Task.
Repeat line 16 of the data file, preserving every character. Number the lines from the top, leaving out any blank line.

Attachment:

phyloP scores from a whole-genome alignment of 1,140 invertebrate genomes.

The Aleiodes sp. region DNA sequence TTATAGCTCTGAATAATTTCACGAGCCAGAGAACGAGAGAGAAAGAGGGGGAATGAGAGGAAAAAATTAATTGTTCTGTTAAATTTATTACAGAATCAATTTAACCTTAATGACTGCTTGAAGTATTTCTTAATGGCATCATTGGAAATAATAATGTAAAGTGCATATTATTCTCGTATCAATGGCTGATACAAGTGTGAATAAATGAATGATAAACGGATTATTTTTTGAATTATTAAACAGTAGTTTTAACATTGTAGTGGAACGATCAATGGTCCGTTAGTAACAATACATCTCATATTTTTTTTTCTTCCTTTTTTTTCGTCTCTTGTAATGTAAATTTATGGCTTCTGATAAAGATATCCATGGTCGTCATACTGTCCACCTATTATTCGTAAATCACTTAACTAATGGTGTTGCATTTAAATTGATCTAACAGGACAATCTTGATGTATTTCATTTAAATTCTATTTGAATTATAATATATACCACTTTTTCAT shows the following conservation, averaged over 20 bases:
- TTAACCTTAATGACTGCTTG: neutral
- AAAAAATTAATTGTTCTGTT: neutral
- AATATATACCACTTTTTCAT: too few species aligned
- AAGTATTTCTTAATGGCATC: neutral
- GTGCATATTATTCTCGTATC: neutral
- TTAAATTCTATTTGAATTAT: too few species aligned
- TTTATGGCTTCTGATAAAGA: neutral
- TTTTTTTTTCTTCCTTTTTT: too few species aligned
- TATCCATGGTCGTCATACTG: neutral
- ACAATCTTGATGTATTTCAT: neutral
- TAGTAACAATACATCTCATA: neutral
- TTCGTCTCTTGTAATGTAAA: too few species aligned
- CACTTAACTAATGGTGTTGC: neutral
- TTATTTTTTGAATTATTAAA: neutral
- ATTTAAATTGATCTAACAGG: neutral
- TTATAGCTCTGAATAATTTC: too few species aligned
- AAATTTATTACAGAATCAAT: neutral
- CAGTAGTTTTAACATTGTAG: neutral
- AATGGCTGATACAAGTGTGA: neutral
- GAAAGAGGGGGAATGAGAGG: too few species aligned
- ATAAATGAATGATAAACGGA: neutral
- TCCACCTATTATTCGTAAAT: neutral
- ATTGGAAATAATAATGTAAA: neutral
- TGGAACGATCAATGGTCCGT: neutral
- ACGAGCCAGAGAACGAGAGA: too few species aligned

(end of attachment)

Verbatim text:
- TTATTTTTTGAATTATTAAA: neutral